LIBRARY OF CONGRESS WASHINGTON DC CONGRESSIONAL RESEARCH SERVICE
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On January 1, 2007, Luis Inacio Lula da Silva, of the leftist Workers Party PT, was inaugurated for a second four-year term as President of Brazil. Lula was re-elected in the second round of voting with fairly broad popular support. His immediate tasks were to boost Brazils lagging economic growth and address the issues of crime, violence, and poverty. Despite President Lulas personal popularity, many predicted that intra-party rivalries within his governing coalition would make it hard for him to push his agenda through Brazils notoriously fractured legislature. President Lula enjoys high approval ratings 72 in June 2008 and is benefitting from a strong economy GDP growth exceeded 5 in 2007. Ongoing corruption investigations involving President Lulas PT party have not diminished the strength of his second ten in office, and some are urging him to seek a third presidential ten, a move that would require a constitutional amendment. Some have criticized President Lula, however, for thus far being unwilling or unable to use his significant political capital to gain legislative approval for a more robust political and economic reform agenda. Few predict that either President Lula or the Brazilian Congress will take action on any major reform agenda until after the October 2008 municipal elections are held.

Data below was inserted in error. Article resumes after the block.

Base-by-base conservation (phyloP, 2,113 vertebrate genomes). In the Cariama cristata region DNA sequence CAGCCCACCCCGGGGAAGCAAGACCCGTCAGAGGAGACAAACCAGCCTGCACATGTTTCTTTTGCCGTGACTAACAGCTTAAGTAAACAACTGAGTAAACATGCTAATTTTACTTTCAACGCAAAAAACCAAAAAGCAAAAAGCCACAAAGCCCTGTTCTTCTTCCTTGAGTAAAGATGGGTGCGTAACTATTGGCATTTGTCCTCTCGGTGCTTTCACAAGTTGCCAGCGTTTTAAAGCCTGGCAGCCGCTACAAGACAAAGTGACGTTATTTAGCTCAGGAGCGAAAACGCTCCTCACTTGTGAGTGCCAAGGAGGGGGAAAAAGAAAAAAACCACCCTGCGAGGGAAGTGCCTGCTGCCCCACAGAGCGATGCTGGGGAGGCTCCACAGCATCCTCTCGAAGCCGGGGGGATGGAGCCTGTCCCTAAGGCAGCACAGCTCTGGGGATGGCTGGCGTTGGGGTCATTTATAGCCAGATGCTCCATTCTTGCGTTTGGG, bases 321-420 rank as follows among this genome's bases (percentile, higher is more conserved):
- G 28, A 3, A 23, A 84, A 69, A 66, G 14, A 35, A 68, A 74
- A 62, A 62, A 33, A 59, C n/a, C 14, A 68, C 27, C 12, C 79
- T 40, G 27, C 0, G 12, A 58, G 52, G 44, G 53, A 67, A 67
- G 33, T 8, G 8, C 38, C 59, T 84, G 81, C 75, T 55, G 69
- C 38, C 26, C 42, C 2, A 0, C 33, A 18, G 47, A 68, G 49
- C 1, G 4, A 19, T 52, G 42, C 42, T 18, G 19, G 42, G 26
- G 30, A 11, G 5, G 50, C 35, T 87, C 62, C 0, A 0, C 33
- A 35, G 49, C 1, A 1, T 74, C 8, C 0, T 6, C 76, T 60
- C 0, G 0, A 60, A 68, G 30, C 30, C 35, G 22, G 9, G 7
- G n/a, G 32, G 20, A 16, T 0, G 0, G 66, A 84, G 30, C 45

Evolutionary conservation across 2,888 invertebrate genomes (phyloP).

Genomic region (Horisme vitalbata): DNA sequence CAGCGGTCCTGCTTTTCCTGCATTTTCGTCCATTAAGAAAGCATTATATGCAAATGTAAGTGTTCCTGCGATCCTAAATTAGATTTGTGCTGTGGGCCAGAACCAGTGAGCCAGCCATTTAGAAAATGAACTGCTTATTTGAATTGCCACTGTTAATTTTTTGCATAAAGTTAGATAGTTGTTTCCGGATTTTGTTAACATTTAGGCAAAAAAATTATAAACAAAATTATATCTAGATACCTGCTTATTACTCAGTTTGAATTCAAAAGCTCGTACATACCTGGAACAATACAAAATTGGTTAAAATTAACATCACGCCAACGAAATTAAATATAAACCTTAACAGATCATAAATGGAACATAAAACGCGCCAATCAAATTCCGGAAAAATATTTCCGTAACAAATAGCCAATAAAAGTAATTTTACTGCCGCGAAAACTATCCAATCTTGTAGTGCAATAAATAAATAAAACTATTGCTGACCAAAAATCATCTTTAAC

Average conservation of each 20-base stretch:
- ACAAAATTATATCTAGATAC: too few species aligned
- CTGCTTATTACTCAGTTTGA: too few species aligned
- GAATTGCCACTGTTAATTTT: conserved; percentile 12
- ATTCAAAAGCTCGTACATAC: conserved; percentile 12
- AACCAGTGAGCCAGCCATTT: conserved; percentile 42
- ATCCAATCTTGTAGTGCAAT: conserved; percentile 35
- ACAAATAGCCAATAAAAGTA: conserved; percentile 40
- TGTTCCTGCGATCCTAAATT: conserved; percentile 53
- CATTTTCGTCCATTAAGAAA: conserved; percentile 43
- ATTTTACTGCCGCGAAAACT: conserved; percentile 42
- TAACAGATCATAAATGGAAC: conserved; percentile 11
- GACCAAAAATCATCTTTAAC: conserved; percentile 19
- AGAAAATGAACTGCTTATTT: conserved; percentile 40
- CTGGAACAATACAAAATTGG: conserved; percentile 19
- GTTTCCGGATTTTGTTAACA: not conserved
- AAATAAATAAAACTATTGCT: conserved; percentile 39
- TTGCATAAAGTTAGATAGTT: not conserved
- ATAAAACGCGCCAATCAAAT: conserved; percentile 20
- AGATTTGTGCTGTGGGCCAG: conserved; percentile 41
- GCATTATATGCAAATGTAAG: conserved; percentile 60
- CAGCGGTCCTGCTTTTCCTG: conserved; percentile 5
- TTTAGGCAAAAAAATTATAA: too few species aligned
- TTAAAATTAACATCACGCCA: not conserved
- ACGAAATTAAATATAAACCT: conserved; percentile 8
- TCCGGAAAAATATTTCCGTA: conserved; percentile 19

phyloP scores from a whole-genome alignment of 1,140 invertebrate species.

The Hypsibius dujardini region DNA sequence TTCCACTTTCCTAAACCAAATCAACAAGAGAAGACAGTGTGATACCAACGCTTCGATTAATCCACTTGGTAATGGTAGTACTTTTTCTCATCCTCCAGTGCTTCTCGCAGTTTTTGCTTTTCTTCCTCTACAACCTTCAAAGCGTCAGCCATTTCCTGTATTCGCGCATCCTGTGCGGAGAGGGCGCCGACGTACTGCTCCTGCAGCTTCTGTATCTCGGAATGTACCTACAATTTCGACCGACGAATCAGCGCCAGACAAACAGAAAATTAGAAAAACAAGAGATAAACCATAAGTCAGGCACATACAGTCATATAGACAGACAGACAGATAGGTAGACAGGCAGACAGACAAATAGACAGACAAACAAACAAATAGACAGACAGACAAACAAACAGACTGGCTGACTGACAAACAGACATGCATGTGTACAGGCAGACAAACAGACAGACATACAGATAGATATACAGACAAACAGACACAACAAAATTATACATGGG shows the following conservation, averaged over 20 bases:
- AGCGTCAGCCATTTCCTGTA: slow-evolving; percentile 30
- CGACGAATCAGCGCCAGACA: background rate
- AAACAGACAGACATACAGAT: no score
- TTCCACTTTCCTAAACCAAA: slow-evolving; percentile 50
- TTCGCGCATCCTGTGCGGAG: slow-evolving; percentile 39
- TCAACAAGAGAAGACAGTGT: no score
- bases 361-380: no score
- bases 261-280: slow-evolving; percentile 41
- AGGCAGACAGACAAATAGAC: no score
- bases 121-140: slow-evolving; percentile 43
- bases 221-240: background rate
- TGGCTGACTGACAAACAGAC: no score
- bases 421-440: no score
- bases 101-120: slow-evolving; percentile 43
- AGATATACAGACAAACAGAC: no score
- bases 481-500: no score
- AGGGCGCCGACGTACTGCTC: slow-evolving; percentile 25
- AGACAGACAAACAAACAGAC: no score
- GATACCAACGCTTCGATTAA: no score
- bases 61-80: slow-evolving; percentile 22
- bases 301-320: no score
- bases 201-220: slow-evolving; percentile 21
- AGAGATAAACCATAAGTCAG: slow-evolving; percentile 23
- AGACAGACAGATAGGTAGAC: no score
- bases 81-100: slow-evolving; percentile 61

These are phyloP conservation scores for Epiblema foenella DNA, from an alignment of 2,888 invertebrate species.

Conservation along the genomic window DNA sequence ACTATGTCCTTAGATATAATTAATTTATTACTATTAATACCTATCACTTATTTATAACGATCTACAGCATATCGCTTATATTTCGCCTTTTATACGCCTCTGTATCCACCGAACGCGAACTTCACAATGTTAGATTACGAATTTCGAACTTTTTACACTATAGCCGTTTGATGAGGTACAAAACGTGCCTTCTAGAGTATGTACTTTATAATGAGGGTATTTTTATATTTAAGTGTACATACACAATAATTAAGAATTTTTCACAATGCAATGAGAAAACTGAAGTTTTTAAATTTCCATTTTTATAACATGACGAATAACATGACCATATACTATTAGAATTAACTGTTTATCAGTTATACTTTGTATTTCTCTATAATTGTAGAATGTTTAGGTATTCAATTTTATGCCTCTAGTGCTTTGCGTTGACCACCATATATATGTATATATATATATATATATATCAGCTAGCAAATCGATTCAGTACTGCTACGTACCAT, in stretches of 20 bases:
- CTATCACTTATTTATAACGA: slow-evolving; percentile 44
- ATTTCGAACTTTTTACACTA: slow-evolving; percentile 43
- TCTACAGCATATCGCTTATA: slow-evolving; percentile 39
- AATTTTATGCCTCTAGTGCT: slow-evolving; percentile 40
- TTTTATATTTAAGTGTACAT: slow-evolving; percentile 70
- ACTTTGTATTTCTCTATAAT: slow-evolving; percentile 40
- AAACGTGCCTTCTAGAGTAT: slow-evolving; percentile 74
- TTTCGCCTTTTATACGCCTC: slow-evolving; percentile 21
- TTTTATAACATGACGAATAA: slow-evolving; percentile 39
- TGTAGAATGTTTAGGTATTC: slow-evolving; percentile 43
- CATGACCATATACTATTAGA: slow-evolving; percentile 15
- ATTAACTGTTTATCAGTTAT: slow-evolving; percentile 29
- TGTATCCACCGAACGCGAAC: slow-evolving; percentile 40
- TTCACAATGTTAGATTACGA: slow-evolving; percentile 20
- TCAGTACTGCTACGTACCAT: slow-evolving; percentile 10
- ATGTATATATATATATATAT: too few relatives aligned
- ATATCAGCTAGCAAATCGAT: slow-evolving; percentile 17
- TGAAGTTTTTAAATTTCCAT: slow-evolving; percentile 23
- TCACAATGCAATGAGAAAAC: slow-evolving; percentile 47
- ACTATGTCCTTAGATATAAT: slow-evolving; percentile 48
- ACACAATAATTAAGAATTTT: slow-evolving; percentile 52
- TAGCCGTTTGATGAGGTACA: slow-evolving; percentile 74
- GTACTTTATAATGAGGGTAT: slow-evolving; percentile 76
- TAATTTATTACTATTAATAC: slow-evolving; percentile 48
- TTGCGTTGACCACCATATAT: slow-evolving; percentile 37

- Government and Political Science